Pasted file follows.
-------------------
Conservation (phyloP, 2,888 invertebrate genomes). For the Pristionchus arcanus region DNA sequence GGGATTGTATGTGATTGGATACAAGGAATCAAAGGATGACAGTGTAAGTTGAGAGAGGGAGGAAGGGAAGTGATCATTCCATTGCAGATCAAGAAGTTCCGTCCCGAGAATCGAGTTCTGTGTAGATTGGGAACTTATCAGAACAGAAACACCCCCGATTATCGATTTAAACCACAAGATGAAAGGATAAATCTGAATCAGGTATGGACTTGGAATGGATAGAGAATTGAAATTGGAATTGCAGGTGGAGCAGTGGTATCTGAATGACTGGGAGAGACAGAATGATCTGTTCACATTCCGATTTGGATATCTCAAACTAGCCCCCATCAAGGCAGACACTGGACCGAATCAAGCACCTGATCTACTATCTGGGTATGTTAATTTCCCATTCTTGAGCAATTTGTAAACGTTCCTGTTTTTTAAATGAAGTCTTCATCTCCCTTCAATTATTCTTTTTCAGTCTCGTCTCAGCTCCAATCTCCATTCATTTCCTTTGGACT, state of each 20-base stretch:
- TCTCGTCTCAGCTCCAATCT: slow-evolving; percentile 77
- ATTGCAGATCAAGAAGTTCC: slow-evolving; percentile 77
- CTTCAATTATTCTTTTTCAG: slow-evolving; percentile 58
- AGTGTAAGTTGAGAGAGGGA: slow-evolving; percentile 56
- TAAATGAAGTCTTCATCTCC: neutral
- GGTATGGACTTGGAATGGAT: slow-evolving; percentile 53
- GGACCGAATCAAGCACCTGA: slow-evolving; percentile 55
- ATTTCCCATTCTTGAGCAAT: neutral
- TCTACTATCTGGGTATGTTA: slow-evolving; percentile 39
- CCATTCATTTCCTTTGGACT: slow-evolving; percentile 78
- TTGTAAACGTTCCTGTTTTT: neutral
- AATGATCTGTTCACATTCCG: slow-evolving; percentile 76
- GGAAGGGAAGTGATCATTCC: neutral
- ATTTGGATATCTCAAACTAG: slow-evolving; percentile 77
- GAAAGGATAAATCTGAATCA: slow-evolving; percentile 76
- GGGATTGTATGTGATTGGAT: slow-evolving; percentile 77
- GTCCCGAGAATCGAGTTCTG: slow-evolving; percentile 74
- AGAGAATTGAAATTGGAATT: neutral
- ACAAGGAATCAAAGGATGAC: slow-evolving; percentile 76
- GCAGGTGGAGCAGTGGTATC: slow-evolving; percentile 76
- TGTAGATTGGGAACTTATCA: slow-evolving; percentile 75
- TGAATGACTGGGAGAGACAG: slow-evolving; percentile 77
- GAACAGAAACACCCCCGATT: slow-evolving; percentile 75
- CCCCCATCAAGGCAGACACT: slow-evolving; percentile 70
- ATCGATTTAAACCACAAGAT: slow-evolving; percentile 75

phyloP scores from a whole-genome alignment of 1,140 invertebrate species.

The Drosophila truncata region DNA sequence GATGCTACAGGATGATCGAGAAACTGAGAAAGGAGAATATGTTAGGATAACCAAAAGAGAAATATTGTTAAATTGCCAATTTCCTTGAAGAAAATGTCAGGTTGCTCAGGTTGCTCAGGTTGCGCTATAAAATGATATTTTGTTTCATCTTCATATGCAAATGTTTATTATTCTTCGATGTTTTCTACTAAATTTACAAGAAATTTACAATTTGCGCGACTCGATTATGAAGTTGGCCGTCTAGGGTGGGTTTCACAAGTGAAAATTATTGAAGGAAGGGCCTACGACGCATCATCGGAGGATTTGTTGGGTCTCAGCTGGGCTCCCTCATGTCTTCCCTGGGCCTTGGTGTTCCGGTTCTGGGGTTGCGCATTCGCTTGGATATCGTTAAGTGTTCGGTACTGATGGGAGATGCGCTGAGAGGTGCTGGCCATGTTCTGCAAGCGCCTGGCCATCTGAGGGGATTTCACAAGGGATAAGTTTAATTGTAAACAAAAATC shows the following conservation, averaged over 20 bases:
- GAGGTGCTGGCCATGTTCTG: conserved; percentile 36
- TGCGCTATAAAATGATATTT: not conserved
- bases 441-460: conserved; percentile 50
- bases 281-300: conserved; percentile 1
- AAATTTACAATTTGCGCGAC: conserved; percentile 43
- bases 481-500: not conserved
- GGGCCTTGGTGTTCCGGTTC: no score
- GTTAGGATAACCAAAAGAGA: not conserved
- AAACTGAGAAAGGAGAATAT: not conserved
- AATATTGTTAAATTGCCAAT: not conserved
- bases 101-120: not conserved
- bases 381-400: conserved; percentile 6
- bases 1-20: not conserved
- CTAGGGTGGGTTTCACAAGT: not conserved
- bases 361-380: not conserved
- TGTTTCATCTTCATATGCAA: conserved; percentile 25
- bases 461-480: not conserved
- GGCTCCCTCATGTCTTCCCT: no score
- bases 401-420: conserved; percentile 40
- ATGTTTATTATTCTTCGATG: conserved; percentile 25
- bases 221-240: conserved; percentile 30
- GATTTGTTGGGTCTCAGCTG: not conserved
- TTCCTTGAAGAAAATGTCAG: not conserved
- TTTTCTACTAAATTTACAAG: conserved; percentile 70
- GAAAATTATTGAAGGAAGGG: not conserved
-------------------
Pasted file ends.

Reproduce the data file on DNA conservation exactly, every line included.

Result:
Conservation (phyloP, 2,888 invertebrate genomes). For the Pristionchus arcanus region DNA sequence GGGATTGTATGTGATTGGATACAAGGAATCAAAGGATGACAGTGTAAGTTGAGAGAGGGAGGAAGGGAAGTGATCATTCCATTGCAGATCAAGAAGTTCCGTCCCGAGAATCGAGTTCTGTGTAGATTGGGAACTTATCAGAACAGAAACACCCCCGATTATCGATTTAAACCACAAGATGAAAGGATAAATCTGAATCAGGTATGGACTTGGAATGGATAGAGAATTGAAATTGGAATTGCAGGTGGAGCAGTGGTATCTGAATGACTGGGAGAGACAGAATGATCTGTTCACATTCCGATTTGGATATCTCAAACTAGCCCCCATCAAGGCAGACACTGGACCGAATCAAGCACCTGATCTACTATCTGGGTATGTTAATTTCCCATTCTTGAGCAATTTGTAAACGTTCCTGTTTTTTAAATGAAGTCTTCATCTCCCTTCAATTATTCTTTTTCAGTCTCGTCTCAGCTCCAATCTCCATTCATTTCCTTTGGACT, state of each 20-base stretch:
- TCTCGTCTCAGCTCCAATCT: slow-evolving; percentile 77
- ATTGCAGATCAAGAAGTTCC: slow-evolving; percentile 77
- CTTCAATTATTCTTTTTCAG: slow-evolving; percentile 58
- AGTGTAAGTTGAGAGAGGGA: slow-evolving; percentile 56
- TAAATGAAGTCTTCATCTCC: neutral
- GGTATGGACTTGGAATGGAT: slow-evolving; percentile 53
- GGACCGAATCAAGCACCTGA: slow-evolving; percentile 55
- ATTTCCCATTCTTGAGCAAT: neutral
- TCTACTATCTGGGTATGTTA: slow-evolving; percentile 39
- CCATTCATTTCCTTTGGACT: slow-evolving; percentile 78
- TTGTAAACGTTCCTGTTTTT: neutral
- AATGATCTGTTCACATTCCG: slow-evolving; percentile 76
- GGAAGGGAAGTGATCATTCC: neutral
- ATTTGGATATCTCAAACTAG: slow-evolving; percentile 77
- GAAAGGATAAATCTGAATCA: slow-evolving; percentile 76
- GGGATTGTATGTGATTGGAT: slow-evolving; percentile 77
- GTCCCGAGAATCGAGTTCTG: slow-evolving; percentile 74
- AGAGAATTGAAATTGGAATT: neutral
- ACAAGGAATCAAAGGATGAC: slow-evolving; percentile 76
- GCAGGTGGAGCAGTGGTATC: slow-evolving; percentile 76
- TGTAGATTGGGAACTTATCA: slow-evolving; percentile 75
- TGAATGACTGGGAGAGACAG: slow-evolving; percentile 77
- GAACAGAAACACCCCCGATT: slow-evolving; percentile 75
- CCCCCATCAAGGCAGACACT: slow-evolving; percentile 70
- ATCGATTTAAACCACAAGAT: slow-evolving; percentile 75

phyloP scores from a whole-genome alignment of 1,140 invertebrate species.

The Drosophila truncata region DNA sequence GATGCTACAGGATGATCGAGAAACTGAGAAAGGAGAATATGTTAGGATAACCAAAAGAGAAATATTGTTAAATTGCCAATTTCCTTGAAGAAAATGTCAGGTTGCTCAGGTTGCTCAGGTTGCGCTATAAAATGATATTTTGTTTCATCTTCATATGCAAATGTTTATTATTCTTCGATGTTTTCTACTAAATTTACAAGAAATTTACAATTTGCGCGACTCGATTATGAAGTTGGCCGTCTAGGGTGGGTTTCACAAGTGAAAATTATTGAAGGAAGGGCCTACGACGCATCATCGGAGGATTTGTTGGGTCTCAGCTGGGCTCCCTCATGTCTTCCCTGGGCCTTGGTGTTCCGGTTCTGGGGTTGCGCATTCGCTTGGATATCGTTAAGTGTTCGGTACTGATGGGAGATGCGCTGAGAGGTGCTGGCCATGTTCTGCAAGCGCCTGGCCATCTGAGGGGATTTCACAAGGGATAAGTTTAATTGTAAACAAAAATC shows the following conservation, averaged over 20 bases:
- GAGGTGCTGGCCATGTTCTG: conserved; percentile 36
- TGCGCTATAAAATGATATTT: not conserved
- bases 441-460: conserved; percentile 50
- bases 281-300: conserved; percentile 1
- AAATTTACAATTTGCGCGAC: conserved; percentile 43
- bases 481-500: not conserved
- GGGCCTTGGTGTTCCGGTTC: no score
- GTTAGGATAACCAAAAGAGA: not conserved
- AAACTGAGAAAGGAGAATAT: not conserved
- AATATTGTTAAATTGCCAAT: not conserved
- bases 101-120: not conserved
- bases 381-400: conserved; percentile 6
- bases 1-20: not conserved
- CTAGGGTGGGTTTCACAAGT: not conserved
- bases 361-380: not conserved
- TGTTTCATCTTCATATGCAA: conserved; percentile 25
- bases 461-480: not conserved
- GGCTCCCTCATGTCTTCCCT: no score
- bases 401-420: conserved; percentile 40
- ATGTTTATTATTCTTCGATG: conserved; percentile 25
- bases 221-240: conserved; percentile 30
- GATTTGTTGGGTCTCAGCTG: not conserved
- TTCCTTGAAGAAAATGTCAG: not conserved
- TTTTCTACTAAATTTACAAG: conserved; percentile 70
- GAAAATTATTGAAGGAAGGG: not conserved